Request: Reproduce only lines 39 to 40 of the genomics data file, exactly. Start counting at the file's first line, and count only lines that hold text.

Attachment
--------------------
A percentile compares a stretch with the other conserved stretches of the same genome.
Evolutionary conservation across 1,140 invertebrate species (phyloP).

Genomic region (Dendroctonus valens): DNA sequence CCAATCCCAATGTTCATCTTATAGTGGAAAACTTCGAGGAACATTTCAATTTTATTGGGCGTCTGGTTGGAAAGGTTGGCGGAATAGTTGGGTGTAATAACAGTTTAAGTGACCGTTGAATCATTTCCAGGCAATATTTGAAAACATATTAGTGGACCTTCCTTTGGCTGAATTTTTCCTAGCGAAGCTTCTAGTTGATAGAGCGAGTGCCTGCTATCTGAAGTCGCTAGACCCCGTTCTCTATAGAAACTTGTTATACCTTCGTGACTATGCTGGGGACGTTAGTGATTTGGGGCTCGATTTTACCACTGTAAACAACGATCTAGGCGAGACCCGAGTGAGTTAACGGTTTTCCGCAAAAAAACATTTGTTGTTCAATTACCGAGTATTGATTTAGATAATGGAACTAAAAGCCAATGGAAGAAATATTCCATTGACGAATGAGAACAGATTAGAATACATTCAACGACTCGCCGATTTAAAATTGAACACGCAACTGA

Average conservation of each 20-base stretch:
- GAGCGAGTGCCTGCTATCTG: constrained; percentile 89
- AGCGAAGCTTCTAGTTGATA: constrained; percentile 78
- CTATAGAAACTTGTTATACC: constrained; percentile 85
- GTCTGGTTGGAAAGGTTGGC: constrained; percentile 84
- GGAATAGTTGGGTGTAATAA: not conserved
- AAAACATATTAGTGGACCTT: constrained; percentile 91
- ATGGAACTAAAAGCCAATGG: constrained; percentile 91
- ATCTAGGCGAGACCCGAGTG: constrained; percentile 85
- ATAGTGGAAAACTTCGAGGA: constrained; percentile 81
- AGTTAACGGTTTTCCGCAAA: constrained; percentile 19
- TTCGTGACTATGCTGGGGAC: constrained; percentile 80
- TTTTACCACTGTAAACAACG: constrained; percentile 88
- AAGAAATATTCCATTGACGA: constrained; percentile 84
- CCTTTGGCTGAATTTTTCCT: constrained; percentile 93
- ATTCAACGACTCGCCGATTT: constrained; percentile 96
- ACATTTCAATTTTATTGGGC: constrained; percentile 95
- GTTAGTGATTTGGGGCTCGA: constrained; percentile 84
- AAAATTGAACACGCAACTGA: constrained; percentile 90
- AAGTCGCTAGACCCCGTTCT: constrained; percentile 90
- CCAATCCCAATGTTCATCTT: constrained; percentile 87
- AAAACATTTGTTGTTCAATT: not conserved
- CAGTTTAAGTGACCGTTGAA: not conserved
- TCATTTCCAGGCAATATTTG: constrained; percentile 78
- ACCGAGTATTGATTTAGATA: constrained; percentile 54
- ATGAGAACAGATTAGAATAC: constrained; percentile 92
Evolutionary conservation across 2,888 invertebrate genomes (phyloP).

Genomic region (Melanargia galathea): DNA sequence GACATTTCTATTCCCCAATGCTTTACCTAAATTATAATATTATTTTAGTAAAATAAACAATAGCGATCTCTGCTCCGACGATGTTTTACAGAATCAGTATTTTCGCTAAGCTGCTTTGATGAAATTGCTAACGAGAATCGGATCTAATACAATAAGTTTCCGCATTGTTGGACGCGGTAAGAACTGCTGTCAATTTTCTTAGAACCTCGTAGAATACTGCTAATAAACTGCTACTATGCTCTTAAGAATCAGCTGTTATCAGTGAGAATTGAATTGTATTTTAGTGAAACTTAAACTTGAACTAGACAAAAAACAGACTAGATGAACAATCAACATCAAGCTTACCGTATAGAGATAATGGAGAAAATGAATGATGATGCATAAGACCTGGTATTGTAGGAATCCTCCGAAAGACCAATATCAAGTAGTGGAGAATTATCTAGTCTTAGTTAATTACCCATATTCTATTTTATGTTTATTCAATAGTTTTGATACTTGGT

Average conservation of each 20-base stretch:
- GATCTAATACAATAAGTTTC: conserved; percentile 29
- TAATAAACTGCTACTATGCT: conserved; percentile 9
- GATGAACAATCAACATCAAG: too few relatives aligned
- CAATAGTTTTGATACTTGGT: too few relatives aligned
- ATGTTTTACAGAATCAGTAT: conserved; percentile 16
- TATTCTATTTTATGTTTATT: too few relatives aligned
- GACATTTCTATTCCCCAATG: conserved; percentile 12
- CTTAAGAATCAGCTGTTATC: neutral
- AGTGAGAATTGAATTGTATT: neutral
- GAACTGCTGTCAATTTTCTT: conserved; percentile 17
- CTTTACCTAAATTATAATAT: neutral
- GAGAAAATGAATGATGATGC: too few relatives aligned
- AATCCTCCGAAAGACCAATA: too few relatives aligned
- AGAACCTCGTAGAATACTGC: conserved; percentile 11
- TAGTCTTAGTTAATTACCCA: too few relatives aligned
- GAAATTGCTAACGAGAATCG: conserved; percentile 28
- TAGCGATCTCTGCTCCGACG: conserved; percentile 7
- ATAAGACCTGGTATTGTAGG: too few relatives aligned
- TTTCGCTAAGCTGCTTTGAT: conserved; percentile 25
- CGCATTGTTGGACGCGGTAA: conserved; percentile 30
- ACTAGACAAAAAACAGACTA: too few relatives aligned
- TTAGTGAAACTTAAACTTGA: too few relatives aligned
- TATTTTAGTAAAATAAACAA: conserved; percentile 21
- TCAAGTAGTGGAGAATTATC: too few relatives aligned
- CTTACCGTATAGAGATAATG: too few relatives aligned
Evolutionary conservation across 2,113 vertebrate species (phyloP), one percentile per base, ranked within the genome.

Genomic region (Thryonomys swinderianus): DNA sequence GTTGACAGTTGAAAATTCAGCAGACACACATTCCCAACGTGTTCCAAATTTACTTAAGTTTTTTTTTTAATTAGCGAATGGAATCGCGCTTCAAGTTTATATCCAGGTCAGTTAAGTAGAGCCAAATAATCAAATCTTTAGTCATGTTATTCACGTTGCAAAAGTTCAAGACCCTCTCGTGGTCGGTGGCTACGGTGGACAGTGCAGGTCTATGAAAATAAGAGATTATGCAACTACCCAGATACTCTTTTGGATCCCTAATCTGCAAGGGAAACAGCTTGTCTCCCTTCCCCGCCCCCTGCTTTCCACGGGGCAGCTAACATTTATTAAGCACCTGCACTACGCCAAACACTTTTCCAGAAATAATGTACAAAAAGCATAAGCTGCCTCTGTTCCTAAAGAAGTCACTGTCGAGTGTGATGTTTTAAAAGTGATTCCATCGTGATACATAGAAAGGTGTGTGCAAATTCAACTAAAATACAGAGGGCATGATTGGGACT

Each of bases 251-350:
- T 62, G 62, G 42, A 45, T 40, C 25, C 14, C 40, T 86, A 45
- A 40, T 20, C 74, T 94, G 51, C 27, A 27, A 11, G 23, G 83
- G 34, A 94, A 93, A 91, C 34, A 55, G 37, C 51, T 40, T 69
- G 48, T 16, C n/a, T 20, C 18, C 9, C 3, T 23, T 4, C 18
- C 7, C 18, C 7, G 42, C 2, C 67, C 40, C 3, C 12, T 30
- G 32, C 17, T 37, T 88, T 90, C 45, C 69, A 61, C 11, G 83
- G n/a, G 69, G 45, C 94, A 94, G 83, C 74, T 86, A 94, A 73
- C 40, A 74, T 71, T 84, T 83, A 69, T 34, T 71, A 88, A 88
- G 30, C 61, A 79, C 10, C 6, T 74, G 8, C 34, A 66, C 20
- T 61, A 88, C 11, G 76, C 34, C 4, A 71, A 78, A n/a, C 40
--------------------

- GACATTTCTATTCCCCAATG: conserved; percentile 12
- CTTAAGAATCAGCTGTTATC: neutral